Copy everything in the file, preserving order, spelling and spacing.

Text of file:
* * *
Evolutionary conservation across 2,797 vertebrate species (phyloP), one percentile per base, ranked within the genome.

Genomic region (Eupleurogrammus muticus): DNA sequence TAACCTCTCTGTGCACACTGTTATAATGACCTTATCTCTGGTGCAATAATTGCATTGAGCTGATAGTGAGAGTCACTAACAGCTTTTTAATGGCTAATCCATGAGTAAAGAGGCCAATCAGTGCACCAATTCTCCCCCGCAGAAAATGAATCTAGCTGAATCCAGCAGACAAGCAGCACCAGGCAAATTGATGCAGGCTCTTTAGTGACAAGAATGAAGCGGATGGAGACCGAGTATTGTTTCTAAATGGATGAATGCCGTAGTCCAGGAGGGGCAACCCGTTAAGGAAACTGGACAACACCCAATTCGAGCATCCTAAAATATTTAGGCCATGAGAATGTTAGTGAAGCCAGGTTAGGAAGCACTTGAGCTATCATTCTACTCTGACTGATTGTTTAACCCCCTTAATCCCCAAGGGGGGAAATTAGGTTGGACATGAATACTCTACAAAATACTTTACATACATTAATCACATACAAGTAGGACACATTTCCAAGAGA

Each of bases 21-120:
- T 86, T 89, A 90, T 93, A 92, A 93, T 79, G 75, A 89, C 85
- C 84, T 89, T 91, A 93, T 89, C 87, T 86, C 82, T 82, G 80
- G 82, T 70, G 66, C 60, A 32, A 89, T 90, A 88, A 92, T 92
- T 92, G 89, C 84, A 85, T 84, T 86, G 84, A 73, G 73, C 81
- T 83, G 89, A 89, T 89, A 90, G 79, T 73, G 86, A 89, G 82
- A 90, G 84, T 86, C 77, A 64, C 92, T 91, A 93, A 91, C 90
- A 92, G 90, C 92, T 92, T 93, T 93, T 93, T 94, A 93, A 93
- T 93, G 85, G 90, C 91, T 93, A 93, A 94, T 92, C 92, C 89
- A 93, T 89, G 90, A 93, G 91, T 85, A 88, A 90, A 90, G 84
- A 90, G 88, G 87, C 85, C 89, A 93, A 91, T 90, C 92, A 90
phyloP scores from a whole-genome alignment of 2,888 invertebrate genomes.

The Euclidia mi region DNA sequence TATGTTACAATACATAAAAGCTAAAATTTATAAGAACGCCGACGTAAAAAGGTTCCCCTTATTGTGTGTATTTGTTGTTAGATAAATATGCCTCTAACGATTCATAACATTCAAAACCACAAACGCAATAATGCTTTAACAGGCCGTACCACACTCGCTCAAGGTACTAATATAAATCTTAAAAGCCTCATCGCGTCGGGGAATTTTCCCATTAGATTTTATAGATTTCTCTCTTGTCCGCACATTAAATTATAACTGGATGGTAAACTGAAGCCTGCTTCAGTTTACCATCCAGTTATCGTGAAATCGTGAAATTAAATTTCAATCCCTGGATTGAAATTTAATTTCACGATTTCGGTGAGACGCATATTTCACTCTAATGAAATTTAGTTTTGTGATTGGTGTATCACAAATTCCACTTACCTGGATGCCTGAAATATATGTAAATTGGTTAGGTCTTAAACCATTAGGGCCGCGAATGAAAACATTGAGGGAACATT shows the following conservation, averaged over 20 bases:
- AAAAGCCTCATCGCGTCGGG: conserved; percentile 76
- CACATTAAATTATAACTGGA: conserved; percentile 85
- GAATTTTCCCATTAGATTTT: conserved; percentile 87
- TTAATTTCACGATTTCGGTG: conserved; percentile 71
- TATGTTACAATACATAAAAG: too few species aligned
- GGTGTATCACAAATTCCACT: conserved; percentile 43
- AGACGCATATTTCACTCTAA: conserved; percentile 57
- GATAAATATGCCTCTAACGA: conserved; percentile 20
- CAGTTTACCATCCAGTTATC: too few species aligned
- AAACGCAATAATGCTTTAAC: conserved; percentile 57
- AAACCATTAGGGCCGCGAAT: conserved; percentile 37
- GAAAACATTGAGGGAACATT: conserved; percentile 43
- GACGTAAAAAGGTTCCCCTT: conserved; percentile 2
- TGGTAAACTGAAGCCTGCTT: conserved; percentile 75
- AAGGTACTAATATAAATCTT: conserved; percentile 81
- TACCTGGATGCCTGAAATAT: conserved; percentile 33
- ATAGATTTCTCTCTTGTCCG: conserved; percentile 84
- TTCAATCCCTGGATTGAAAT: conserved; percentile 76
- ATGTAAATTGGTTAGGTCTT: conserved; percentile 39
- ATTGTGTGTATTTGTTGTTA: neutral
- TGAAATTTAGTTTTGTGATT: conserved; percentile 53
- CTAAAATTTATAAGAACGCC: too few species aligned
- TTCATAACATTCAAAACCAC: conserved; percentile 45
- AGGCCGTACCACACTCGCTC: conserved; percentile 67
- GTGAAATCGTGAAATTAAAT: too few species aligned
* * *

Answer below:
Evolutionary conservation across 2,797 vertebrate species (phyloP), one percentile per base, ranked within the genome.

Genomic region (Eupleurogrammus muticus): DNA sequence TAACCTCTCTGTGCACACTGTTATAATGACCTTATCTCTGGTGCAATAATTGCATTGAGCTGATAGTGAGAGTCACTAACAGCTTTTTAATGGCTAATCCATGAGTAAAGAGGCCAATCAGTGCACCAATTCTCCCCCGCAGAAAATGAATCTAGCTGAATCCAGCAGACAAGCAGCACCAGGCAAATTGATGCAGGCTCTTTAGTGACAAGAATGAAGCGGATGGAGACCGAGTATTGTTTCTAAATGGATGAATGCCGTAGTCCAGGAGGGGCAACCCGTTAAGGAAACTGGACAACACCCAATTCGAGCATCCTAAAATATTTAGGCCATGAGAATGTTAGTGAAGCCAGGTTAGGAAGCACTTGAGCTATCATTCTACTCTGACTGATTGTTTAACCCCCTTAATCCCCAAGGGGGGAAATTAGGTTGGACATGAATACTCTACAAAATACTTTACATACATTAATCACATACAAGTAGGACACATTTCCAAGAGA

Each of bases 21-120:
- T 86, T 89, A 90, T 93, A 92, A 93, T 79, G 75, A 89, C 85
- C 84, T 89, T 91, A 93, T 89, C 87, T 86, C 82, T 82, G 80
- G 82, T 70, G 66, C 60, A 32, A 89, T 90, A 88, A 92, T 92
- T 92, G 89, C 84, A 85, T 84, T 86, G 84, A 73, G 73, C 81
- T 83, G 89, A 89, T 89, A 90, G 79, T 73, G 86, A 89, G 82
- A 90, G 84, T 86, C 77, A 64, C 92, T 91, A 93, A 91, C 90
- A 92, G 90, C 92, T 92, T 93, T 93, T 93, T 94, A 93, A 93
- T 93, G 85, G 90, C 91, T 93, A 93, A 94, T 92, C 92, C 89
- A 93, T 89, G 90, A 93, G 91, T 85, A 88, A 90, A 90, G 84
- A 90, G 88, G 87, C 85, C 89, A 93, A 91, T 90, C 92, A 90
phyloP scores from a whole-genome alignment of 2,888 invertebrate genomes.

The Euclidia mi region DNA sequence TATGTTACAATACATAAAAGCTAAAATTTATAAGAACGCCGACGTAAAAAGGTTCCCCTTATTGTGTGTATTTGTTGTTAGATAAATATGCCTCTAACGATTCATAACATTCAAAACCACAAACGCAATAATGCTTTAACAGGCCGTACCACACTCGCTCAAGGTACTAATATAAATCTTAAAAGCCTCATCGCGTCGGGGAATTTTCCCATTAGATTTTATAGATTTCTCTCTTGTCCGCACATTAAATTATAACTGGATGGTAAACTGAAGCCTGCTTCAGTTTACCATCCAGTTATCGTGAAATCGTGAAATTAAATTTCAATCCCTGGATTGAAATTTAATTTCACGATTTCGGTGAGACGCATATTTCACTCTAATGAAATTTAGTTTTGTGATTGGTGTATCACAAATTCCACTTACCTGGATGCCTGAAATATATGTAAATTGGTTAGGTCTTAAACCATTAGGGCCGCGAATGAAAACATTGAGGGAACATT shows the following conservation, averaged over 20 bases:
- AAAAGCCTCATCGCGTCGGG: conserved; percentile 76
- CACATTAAATTATAACTGGA: conserved; percentile 85
- GAATTTTCCCATTAGATTTT: conserved; percentile 87
- TTAATTTCACGATTTCGGTG: conserved; percentile 71
- TATGTTACAATACATAAAAG: too few species aligned
- GGTGTATCACAAATTCCACT: conserved; percentile 43
- AGACGCATATTTCACTCTAA: conserved; percentile 57
- GATAAATATGCCTCTAACGA: conserved; percentile 20
- CAGTTTACCATCCAGTTATC: too few species aligned
- AAACGCAATAATGCTTTAAC: conserved; percentile 57
- AAACCATTAGGGCCGCGAAT: conserved; percentile 37
- GAAAACATTGAGGGAACATT: conserved; percentile 43
- GACGTAAAAAGGTTCCCCTT: conserved; percentile 2
- TGGTAAACTGAAGCCTGCTT: conserved; percentile 75
- AAGGTACTAATATAAATCTT: conserved; percentile 81
- TACCTGGATGCCTGAAATAT: conserved; percentile 33
- ATAGATTTCTCTCTTGTCCG: conserved; percentile 84
- TTCAATCCCTGGATTGAAAT: conserved; percentile 76
- ATGTAAATTGGTTAGGTCTT: conserved; percentile 39
- ATTGTGTGTATTTGTTGTTA: neutral
- TGAAATTTAGTTTTGTGATT: conserved; percentile 53
- CTAAAATTTATAAGAACGCC: too few species aligned
- TTCATAACATTCAAAACCAC: conserved; percentile 45
- AGGCCGTACCACACTCGCTC: conserved; percentile 67
- GTGAAATCGTGAAATTAAAT: too few species aligned